When your bestie goes to Book Con & brings you back a pile of YA novels with this one on top because she knows what you like. I don't typically read books with male protags, but I get why Nic Stone felt this story might best be told about a young Black man. We know that unarmed Black women and girls are also routinely assaulted by cops, it is so often young Black men, even future Ivy Leaguers like our protagonist, whose lives are in constant danger.
The back cover blurb (on the galley anyway) reads "Justyce is a good kid. An honor student. On his way to Yale. So why is he the one in handcuffs?" You'd think Justyce wouldn't be surprised, but he is, when a good dead for a drunk ex turns into an arrest. He is so shaken by being seen as just another hoodlum that he seeks help--from Martin Luther King, Jr., writing him letters and trying to live as Dr. King had.
Justyce goes to a fancy private school, and his best friend Manny, also Black, is the son of a corporate VP, and most of their friends are white. Justyce, however, grew up in a poor neighborhood and attends Braselton Prep, presumably on scholarship (I don't remember if Stone references how he pays tuition, room, and board). The white guys they're friends with are routinely racist in that way that some might describe as "benign," but is actually malignant. They deal with slights on their achievements, use of the N word, and kids who think racism is over because Manny's dad is rich.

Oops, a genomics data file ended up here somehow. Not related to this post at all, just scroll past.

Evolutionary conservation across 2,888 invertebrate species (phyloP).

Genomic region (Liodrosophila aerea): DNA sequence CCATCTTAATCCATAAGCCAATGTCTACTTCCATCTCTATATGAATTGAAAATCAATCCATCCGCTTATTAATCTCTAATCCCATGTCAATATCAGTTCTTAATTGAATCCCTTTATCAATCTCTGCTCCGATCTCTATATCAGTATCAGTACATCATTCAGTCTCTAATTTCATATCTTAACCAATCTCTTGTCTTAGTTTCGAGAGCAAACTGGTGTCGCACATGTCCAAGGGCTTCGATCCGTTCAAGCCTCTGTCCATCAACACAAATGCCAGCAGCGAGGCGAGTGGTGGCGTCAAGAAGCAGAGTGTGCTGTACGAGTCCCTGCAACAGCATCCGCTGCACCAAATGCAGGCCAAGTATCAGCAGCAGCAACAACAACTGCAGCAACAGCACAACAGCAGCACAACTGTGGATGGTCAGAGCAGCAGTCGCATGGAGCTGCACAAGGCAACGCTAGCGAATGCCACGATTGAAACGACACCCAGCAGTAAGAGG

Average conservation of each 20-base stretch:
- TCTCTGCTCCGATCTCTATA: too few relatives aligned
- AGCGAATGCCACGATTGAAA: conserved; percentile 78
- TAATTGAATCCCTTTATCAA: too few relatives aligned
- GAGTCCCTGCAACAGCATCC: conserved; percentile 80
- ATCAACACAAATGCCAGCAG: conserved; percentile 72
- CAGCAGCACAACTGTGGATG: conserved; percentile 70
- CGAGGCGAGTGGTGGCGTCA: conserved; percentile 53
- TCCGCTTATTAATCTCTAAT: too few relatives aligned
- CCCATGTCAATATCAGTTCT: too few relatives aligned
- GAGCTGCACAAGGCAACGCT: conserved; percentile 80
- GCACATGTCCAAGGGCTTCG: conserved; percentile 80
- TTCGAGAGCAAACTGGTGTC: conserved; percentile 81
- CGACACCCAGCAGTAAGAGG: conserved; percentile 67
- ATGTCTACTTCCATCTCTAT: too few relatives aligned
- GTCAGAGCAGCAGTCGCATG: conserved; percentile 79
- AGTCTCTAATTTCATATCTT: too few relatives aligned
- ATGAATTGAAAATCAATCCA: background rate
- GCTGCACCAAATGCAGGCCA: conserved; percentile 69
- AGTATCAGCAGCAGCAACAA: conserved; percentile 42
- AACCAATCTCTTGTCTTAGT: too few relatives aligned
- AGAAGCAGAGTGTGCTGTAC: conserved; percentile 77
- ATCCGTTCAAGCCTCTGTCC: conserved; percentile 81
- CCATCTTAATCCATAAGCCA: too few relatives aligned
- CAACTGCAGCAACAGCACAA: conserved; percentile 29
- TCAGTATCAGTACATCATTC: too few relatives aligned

Jared: I'm just sick of people suggesting African Americans still have it so hard these days. I don't care what SJ says, Manny. Your parents are totally proof that things are equal now.
Blake: They really are.
Jared: Right here, right now, on these red hills of Georgia, a son of former slaves and sons of former slave owners are sitting down at the table of brotherhood, dude. The Dream has been realized!
Tyler: Damn, bro. That was really poetic.
Manny: That's from the I Have a Dream speech, T.
Jared: Remember, bro? I had to memorize that shit for our eighth-grade Heritage play.
Blake: That's right! Token black guy over here got sick or something, right?
White boys will be white boys.
I don't want to spoil things with one particularly inciting incident, but ugh, Blake--he's the worst!
Luckily Justyce has a Black teacher to give him some adult support when things go from awful to deeply fucked. There's also a girl or two, one of whom is white (and Jewish, which makes a little difference). I'm interested in the white SO trope, which I've seen in other Black rite-of-passage novels and other works (The Hate U Give and Dear White People come immediately to mind). I wonder if that's because dating white people is an internal and external conflict for people of color living in historically white communities and/or because you have to include a white person in an important role to get white people to pay attention (i.e., buy your book or watch our show).